Dieting is challenging at the best of times, and when you go on vacation, all bets are off. At home you can create routines and habits that support your lifestyle change, but new environments are filled with temptation. Don’t fear though, even though it is harder to stick to a diet while on vacation, it is possible. Enjoy your vacation without throwing your progress out the window with these 10 tips.
Impulsive meals out are the biggest diet killer. On vacation, it’s all too tempting to adopt the mindset that you deserve to splurge. While you do deserve to treat yourself, overeating is only going to make you feel worse when all is said and done. Instead of making every meal a big affair, enjoy one meal out per day and eat in your hotel room for the rest. Plan meals and shop ahead of time so it’s easier to make the right choices when hunger calls.
You know that staying hydrated is the first step in curbing cravings, so don’t let good hydration habits fall to the wayside while on vacation. Rather than spending money on overpriced bottled water, pack a reusable water bottle wherever you go.
You want to see everything when you go on vacation, which means you’re probably not going to make that 11 a.m. yoga class. Instead of trying to fit in a midday workout, wake up early so you can squeeze in some exercise before the rest of the world wakes up.
No matter your drink of choice, alcohol is a total calorie bomb. Avoid indulging in drinks with dinner and brunch, and limit the number of drinks you consume when you do partake. You’ll save money, protect your waistline, and enjoy clearer memories of your travels. If you want something to sip on, sparkling water with lime is a low-calorie, refreshing alternative, and no one will know it’s nonalcoholic.
If your destination is within walking distance, walk. A little further? Ride a bike. Stay active while you explore, rather than relying on cabs and ride shares to get around. It’s a simple way to burn calories.
Traveling means long days exploring local attractions, and you’re sure to work up an appetite with all that walking. However, local shops tend to be filled with carb-heavy and sugar-loaded snacks that, while delicious, aren’t good for your diet. Pack individual portions of healthy snacks before each outing so you have a convenient option to turn to.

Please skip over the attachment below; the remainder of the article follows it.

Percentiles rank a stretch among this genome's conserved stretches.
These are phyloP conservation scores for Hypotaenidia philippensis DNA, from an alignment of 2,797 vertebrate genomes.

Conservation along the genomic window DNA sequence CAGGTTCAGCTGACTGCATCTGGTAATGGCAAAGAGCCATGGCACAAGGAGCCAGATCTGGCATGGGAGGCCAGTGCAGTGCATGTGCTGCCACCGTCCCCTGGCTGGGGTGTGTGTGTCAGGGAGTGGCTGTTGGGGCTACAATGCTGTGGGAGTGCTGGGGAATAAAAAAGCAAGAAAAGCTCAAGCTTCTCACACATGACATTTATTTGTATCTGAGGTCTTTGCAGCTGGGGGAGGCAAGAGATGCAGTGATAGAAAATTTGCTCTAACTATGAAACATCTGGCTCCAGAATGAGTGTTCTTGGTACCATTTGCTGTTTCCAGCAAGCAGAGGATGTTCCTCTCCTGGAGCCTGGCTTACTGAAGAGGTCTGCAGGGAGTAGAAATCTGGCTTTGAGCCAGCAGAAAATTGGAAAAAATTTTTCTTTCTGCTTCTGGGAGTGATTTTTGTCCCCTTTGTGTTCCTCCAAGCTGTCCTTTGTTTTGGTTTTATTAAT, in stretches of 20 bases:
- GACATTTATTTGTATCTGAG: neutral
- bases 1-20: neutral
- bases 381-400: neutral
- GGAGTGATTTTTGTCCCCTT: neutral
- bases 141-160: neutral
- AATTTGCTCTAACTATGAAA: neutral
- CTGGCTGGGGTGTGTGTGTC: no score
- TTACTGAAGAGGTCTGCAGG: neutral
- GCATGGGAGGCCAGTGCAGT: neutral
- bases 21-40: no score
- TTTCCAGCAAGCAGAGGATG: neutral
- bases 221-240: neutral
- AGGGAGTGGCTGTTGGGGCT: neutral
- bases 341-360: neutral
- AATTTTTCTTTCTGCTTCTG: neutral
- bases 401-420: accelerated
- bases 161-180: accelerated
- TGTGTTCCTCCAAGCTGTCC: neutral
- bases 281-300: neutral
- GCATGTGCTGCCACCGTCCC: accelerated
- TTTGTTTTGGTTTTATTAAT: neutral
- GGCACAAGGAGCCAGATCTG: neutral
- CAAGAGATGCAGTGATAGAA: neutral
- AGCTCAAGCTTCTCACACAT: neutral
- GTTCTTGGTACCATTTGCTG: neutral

It’s not hard to sneak exercise into your vacation when your vacation itself is active. Plan activities that get you moving, like a walking tour or a surfing lesson. You’ll get to experience everything your destination has to offer without sacrificing healthy habits.
If your hotel doesn’t have a fitness center and you can’t exercise outdoors, pack your own gym instead. A yoga mat, resistance bands, a jump rope, and even a portable kettle bell will fit into your luggage and provide a full-body workout away from home.
To explore the local food scene without overindulging, hit the farmers’ market instead of another bakery or cafe. You’ll get a taste of the local flavor as you marvel at stand after stand of fresh, nutritious fruit and vegetables.
Before you try out the hip restaurant you’ve heard all about, view their menu to get a feel for the options. Are there healthy entrees or is everything loaded with butter and cheese? While you don’t need to order a salad for every meal, choosing a restaurant with healthy fare sets you up to make good choices at the dinner table.
Even with these tips, your diet progress might stall on vacation — and that’s ok. As long as you’re not gaining weight, you’re still on track toward meeting your goals. Don’t let your weight loss goals take over your vacation. Instead, relax, enjoy yourself, and focus on making healthy choices where you can.
Henry is the co-creator of FitWellTraveler. The site blends two of his favorite subjects (travel and health) to provide readers with information about how to get the most out of both. He believes travel can change you, and good health preserves you.
All of the content and media on Lifesum is created and published for information purposes only. It is not intended to be used as a substitute for medical advice or treatment. Users should always consult with a doctor or other health care professional for medical advice.